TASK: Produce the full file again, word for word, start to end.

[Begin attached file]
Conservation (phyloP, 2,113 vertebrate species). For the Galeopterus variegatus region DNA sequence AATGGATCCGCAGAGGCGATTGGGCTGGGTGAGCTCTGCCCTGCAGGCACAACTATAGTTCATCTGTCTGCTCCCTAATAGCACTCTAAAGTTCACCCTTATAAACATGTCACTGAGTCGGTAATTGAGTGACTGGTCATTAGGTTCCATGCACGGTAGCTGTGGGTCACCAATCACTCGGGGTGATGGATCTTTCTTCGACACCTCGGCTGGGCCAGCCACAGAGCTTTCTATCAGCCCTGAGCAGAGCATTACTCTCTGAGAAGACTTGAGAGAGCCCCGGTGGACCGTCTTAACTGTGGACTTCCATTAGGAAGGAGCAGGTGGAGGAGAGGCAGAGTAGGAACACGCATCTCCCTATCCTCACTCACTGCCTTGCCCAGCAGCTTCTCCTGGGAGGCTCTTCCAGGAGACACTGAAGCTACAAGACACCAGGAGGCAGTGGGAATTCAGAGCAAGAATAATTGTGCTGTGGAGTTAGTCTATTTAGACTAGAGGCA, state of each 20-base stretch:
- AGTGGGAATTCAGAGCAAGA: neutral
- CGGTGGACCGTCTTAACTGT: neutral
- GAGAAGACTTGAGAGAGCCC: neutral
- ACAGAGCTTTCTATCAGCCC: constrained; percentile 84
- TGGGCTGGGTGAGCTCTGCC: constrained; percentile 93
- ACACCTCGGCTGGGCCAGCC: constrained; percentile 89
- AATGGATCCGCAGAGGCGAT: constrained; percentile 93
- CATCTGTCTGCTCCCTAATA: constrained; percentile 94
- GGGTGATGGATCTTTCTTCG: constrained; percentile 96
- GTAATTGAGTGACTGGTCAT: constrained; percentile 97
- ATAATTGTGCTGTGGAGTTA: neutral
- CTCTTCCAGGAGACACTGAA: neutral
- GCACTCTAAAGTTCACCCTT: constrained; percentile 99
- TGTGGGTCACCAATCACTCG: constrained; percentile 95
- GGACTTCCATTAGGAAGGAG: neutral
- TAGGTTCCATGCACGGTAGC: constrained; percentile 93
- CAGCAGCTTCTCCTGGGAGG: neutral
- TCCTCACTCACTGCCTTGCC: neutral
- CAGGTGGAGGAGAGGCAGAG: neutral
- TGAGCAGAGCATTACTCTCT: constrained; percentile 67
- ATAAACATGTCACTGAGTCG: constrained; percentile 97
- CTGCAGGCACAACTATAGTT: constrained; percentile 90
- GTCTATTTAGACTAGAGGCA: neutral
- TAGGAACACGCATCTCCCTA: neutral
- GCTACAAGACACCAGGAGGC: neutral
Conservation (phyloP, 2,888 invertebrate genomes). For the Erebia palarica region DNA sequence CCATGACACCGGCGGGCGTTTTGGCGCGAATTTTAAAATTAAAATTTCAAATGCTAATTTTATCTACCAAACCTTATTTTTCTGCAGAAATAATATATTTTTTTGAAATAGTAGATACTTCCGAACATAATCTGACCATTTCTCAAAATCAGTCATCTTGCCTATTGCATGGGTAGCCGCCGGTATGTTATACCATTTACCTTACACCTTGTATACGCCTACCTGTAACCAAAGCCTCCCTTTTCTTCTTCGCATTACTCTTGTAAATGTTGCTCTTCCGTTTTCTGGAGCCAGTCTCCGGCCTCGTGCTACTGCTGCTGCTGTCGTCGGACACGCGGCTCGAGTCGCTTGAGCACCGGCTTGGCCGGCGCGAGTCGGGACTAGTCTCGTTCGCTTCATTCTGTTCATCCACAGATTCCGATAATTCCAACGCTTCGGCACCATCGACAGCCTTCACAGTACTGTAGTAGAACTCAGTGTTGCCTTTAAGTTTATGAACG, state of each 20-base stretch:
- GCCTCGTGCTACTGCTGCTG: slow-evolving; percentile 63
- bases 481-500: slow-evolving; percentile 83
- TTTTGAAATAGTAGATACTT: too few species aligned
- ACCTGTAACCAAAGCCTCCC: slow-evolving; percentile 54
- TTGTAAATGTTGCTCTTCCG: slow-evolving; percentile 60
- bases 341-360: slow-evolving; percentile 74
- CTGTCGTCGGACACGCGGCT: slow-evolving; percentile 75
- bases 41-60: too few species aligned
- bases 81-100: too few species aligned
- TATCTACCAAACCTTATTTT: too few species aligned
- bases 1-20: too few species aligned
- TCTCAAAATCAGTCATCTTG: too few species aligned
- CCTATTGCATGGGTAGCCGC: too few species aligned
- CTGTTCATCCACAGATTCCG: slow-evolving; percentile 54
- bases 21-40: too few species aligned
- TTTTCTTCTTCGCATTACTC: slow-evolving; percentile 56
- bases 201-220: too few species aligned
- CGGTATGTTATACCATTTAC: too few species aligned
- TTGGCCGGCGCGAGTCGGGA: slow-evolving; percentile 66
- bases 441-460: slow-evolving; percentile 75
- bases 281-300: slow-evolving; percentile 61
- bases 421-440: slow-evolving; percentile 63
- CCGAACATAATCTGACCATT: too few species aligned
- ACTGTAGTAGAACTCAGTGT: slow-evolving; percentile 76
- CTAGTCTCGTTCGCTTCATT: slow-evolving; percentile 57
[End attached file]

Conservation (phyloP, 2,113 vertebrate species). For the Galeopterus variegatus region DNA sequence AATGGATCCGCAGAGGCGATTGGGCTGGGTGAGCTCTGCCCTGCAGGCACAACTATAGTTCATCTGTCTGCTCCCTAATAGCACTCTAAAGTTCACCCTTATAAACATGTCACTGAGTCGGTAATTGAGTGACTGGTCATTAGGTTCCATGCACGGTAGCTGTGGGTCACCAATCACTCGGGGTGATGGATCTTTCTTCGACACCTCGGCTGGGCCAGCCACAGAGCTTTCTATCAGCCCTGAGCAGAGCATTACTCTCTGAGAAGACTTGAGAGAGCCCCGGTGGACCGTCTTAACTGTGGACTTCCATTAGGAAGGAGCAGGTGGAGGAGAGGCAGAGTAGGAACACGCATCTCCCTATCCTCACTCACTGCCTTGCCCAGCAGCTTCTCCTGGGAGGCTCTTCCAGGAGACACTGAAGCTACAAGACACCAGGAGGCAGTGGGAATTCAGAGCAAGAATAATTGTGCTGTGGAGTTAGTCTATTTAGACTAGAGGCA, state of each 20-base stretch:
- AGTGGGAATTCAGAGCAAGA: neutral
- CGGTGGACCGTCTTAACTGT: neutral
- GAGAAGACTTGAGAGAGCCC: neutral
- ACAGAGCTTTCTATCAGCCC: constrained; percentile 84
- TGGGCTGGGTGAGCTCTGCC: constrained; percentile 93
- ACACCTCGGCTGGGCCAGCC: constrained; percentile 89
- AATGGATCCGCAGAGGCGAT: constrained; percentile 93
- CATCTGTCTGCTCCCTAATA: constrained; percentile 94
- GGGTGATGGATCTTTCTTCG: constrained; percentile 96
- GTAATTGAGTGACTGGTCAT: constrained; percentile 97
- ATAATTGTGCTGTGGAGTTA: neutral
- CTCTTCCAGGAGACACTGAA: neutral
- GCACTCTAAAGTTCACCCTT: constrained; percentile 99
- TGTGGGTCACCAATCACTCG: constrained; percentile 95
- GGACTTCCATTAGGAAGGAG: neutral
- TAGGTTCCATGCACGGTAGC: constrained; percentile 93
- CAGCAGCTTCTCCTGGGAGG: neutral
- TCCTCACTCACTGCCTTGCC: neutral
- CAGGTGGAGGAGAGGCAGAG: neutral
- TGAGCAGAGCATTACTCTCT: constrained; percentile 67
- ATAAACATGTCACTGAGTCG: constrained; percentile 97
- CTGCAGGCACAACTATAGTT: constrained; percentile 90
- GTCTATTTAGACTAGAGGCA: neutral
- TAGGAACACGCATCTCCCTA: neutral
- GCTACAAGACACCAGGAGGC: neutral
Conservation (phyloP, 2,888 invertebrate genomes). For the Erebia palarica region DNA sequence CCATGACACCGGCGGGCGTTTTGGCGCGAATTTTAAAATTAAAATTTCAAATGCTAATTTTATCTACCAAACCTTATTTTTCTGCAGAAATAATATATTTTTTTGAAATAGTAGATACTTCCGAACATAATCTGACCATTTCTCAAAATCAGTCATCTTGCCTATTGCATGGGTAGCCGCCGGTATGTTATACCATTTACCTTACACCTTGTATACGCCTACCTGTAACCAAAGCCTCCCTTTTCTTCTTCGCATTACTCTTGTAAATGTTGCTCTTCCGTTTTCTGGAGCCAGTCTCCGGCCTCGTGCTACTGCTGCTGCTGTCGTCGGACACGCGGCTCGAGTCGCTTGAGCACCGGCTTGGCCGGCGCGAGTCGGGACTAGTCTCGTTCGCTTCATTCTGTTCATCCACAGATTCCGATAATTCCAACGCTTCGGCACCATCGACAGCCTTCACAGTACTGTAGTAGAACTCAGTGTTGCCTTTAAGTTTATGAACG, state of each 20-base stretch:
- GCCTCGTGCTACTGCTGCTG: slow-evolving; percentile 63
- bases 481-500: slow-evolving; percentile 83
- TTTTGAAATAGTAGATACTT: too few species aligned
- ACCTGTAACCAAAGCCTCCC: slow-evolving; percentile 54
- TTGTAAATGTTGCTCTTCCG: slow-evolving; percentile 60
- bases 341-360: slow-evolving; percentile 74
- CTGTCGTCGGACACGCGGCT: slow-evolving; percentile 75
- bases 41-60: too few species aligned
- bases 81-100: too few species aligned
- TATCTACCAAACCTTATTTT: too few species aligned
- bases 1-20: too few species aligned
- TCTCAAAATCAGTCATCTTG: too few species aligned
- CCTATTGCATGGGTAGCCGC: too few species aligned
- CTGTTCATCCACAGATTCCG: slow-evolving; percentile 54
- bases 21-40: too few species aligned
- TTTTCTTCTTCGCATTACTC: slow-evolving; percentile 56
- bases 201-220: too few species aligned
- CGGTATGTTATACCATTTAC: too few species aligned
- TTGGCCGGCGCGAGTCGGGA: slow-evolving; percentile 66
- bases 441-460: slow-evolving; percentile 75
- bases 281-300: slow-evolving; percentile 61
- bases 421-440: slow-evolving; percentile 63
- CCGAACATAATCTGACCATT: too few species aligned
- ACTGTAGTAGAACTCAGTGT: slow-evolving; percentile 76
- CTAGTCTCGTTCGCTTCATT: slow-evolving; percentile 57